A person’s fashion sense is often rooted in the desire to be part of a certain culture. Generally, we boil these cultures down into select pieces that become iconic to that class of people – black leather jackets are associated with punks, riding boots are emblematic of cowboy culture, polo shirts under wool-knit sweaters are symbols of preppiness, and so on. But what happens when we identify with multiple cultures – with clashing groups? This is an eternal struggle for Chicanos. We’re constantly in the process of hybridizing Latin ideas to fit an American context. Fashion is no different.
Latino Americans have a history of using fashion as a way of identifying with their subculture. From the militaristic wardrobes of the 60’s to the cholo style of the 80s and 90s, Chicanos have had distinct landmarks in their fashion sensibilities within each decade.
When these styles first emerged, they clashed with the cultures around them and announced the wearers heritage to those who paid witness. Now it would seem that Latin Americans are trying a lighter approach. The modern Chicano look takes American style and quietly embeds pieces rooted in Latin culture within it.
Serape was first produced by the Chichimec people in the North-Eastern region of Mexico and has evolved to become a staple of Mexican iconography. Today, modern serape fabrics feature rich colors woven into a darker base.
Casually adding a splash of serape fabric to various pieces of clothing or even using serape fabric as a shawl is a popular theme in summer fashion.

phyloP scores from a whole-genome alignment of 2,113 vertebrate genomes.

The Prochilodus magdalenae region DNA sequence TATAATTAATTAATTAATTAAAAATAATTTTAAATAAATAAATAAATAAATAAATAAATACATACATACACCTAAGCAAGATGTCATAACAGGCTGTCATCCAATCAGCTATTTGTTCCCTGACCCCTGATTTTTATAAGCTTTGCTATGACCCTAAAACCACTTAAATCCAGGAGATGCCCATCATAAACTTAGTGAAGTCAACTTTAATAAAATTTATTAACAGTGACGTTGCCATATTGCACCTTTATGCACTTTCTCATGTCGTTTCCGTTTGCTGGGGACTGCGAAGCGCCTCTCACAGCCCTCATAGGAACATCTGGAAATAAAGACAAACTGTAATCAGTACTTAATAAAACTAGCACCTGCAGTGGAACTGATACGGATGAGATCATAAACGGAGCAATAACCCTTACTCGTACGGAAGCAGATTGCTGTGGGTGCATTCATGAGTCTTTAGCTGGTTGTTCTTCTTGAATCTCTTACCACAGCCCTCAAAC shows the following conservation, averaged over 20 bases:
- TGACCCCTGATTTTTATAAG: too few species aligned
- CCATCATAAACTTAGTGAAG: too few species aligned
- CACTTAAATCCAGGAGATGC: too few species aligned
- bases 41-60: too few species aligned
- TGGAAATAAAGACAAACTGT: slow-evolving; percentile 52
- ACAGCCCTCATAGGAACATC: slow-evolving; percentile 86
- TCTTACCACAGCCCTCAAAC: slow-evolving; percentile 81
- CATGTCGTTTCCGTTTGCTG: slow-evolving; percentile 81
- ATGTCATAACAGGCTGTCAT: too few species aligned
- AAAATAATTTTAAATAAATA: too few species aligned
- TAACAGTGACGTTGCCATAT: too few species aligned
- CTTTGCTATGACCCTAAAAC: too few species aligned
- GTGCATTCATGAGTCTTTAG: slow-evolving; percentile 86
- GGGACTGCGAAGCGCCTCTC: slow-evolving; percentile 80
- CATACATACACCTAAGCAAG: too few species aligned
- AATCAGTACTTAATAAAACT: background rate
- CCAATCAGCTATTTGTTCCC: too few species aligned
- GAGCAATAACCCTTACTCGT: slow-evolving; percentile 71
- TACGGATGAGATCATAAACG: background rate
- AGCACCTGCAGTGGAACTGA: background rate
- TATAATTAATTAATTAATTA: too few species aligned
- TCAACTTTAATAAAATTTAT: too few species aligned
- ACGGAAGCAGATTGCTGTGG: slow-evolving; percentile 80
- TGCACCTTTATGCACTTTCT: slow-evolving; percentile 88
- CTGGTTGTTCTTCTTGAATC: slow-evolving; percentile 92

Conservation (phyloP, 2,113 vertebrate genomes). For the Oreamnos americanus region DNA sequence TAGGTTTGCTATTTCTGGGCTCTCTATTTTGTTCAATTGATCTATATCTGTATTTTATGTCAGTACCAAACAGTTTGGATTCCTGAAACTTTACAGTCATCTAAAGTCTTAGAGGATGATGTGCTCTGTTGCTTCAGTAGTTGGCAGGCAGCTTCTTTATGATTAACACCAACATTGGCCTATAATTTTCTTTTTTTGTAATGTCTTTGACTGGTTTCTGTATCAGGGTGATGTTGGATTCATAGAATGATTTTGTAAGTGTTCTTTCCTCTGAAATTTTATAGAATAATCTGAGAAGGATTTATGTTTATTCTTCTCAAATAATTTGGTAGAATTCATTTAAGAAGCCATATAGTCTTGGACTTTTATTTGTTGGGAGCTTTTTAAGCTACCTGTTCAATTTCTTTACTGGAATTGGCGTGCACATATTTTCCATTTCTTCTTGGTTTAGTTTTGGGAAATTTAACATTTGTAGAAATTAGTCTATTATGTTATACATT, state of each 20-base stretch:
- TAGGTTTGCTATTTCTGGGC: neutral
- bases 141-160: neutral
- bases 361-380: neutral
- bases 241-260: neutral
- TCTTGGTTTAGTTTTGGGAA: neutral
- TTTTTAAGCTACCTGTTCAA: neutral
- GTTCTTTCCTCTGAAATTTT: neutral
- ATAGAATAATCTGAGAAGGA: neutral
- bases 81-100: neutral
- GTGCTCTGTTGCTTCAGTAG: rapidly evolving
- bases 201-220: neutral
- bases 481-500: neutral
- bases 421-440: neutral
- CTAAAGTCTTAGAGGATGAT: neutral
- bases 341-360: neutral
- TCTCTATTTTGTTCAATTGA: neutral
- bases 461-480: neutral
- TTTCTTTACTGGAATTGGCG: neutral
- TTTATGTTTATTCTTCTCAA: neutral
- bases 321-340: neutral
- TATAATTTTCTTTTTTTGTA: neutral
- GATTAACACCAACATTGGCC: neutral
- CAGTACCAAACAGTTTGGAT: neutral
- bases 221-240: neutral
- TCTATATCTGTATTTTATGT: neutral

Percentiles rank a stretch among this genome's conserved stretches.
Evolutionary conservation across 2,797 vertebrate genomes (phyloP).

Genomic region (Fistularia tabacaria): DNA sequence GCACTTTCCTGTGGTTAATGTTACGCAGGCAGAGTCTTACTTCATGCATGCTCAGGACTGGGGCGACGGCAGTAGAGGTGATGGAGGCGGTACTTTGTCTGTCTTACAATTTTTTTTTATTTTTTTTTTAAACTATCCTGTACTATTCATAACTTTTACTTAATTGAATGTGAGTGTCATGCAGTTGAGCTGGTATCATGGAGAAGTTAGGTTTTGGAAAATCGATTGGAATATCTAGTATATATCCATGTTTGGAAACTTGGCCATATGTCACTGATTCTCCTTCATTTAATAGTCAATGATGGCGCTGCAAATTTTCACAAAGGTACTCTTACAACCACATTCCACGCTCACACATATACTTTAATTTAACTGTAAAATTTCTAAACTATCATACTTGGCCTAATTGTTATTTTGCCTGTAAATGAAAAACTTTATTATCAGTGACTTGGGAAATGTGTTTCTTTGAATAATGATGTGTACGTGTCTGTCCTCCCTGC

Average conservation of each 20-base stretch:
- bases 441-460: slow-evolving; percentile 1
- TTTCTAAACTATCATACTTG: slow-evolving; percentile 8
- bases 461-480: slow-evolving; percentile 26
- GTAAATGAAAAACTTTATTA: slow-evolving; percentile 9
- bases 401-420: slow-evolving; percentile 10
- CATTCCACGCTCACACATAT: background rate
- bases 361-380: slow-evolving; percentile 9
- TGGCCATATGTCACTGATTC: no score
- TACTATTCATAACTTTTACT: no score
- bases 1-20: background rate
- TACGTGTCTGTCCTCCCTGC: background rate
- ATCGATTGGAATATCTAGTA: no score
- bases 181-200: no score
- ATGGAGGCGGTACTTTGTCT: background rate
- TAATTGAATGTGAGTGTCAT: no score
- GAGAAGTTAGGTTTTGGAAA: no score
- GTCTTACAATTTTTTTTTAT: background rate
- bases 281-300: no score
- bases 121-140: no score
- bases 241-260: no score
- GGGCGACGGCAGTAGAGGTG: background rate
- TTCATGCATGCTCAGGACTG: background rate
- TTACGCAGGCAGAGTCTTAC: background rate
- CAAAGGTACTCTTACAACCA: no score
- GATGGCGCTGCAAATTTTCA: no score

In native Mexican culture, weaving was considered a sacred gift from the gods to women. Baby girls were given weaving tools at birth and when a woman passed, they would bury her with fabrics she’d made as well as the tools she’d been given at birth.
Quechquemitl, seen above, were an indigenous garment popularized by women of high-social ranking in Mexico’s precolonial period.
Charro culture is a fascinating subset of the Mexican cowboy. After the Spanish colonization, native Mexicans were not allowed to ride horseback save for a few members of nobility. After the Mexican War of Independence, horse riding was decriminalized and began to grow in popularity. Many indigenous Mexicans became mounted mercenaries, messengers and plantation workers. These horse riders came to be known as Chinacos and later Charros and often dawned distinctive clothing and horse harnesses to display their status in the community.
Taking hints of style from Charro style and embedding them into modern suits.
Chicanos have a rich history of fashion to rely on should they want to embed pieces of their heritage into their wardrobe. For those struggling to incorporate their Mexican heritage into the way they dress, I’ve added some Latin motifs to popular trends below. Please feel free to steal these ideas or even generate your own.
La Virgin De Guadalupe is a symbol of hope and prosperity for many Hispanic Catholics
Patches on a bomber jacket which include El As De Oros from the classic Spanish version of a deck of cards, a Dia De Los Muertos style skull, Mexican rock band El Tri, a Chicano Movement flag, and an Aztec stone sculpture.
Back patches on denim jackets made up of popular icons from the Mexican version of bingo – La Loteria
These are just a few of the symbols I remember from my childhood. Playing varaja with my tios and loteria with my tias. Serape banners and Aztec portraits that clung to the walls of local taquerias. My abuela lighting candles de la Virgin Maria while we’d quietly watch novelas on Univision. These things remind me and take me back to those moments before I realized how rich a culture I was a part of. Now that I’ve grown and can appreciate it, I’m choosing to embrace these things as a part of my identity and hope that other Chicanos follow suit.
Special thanks to instagram user @Jeriardo for contributing the first and last images!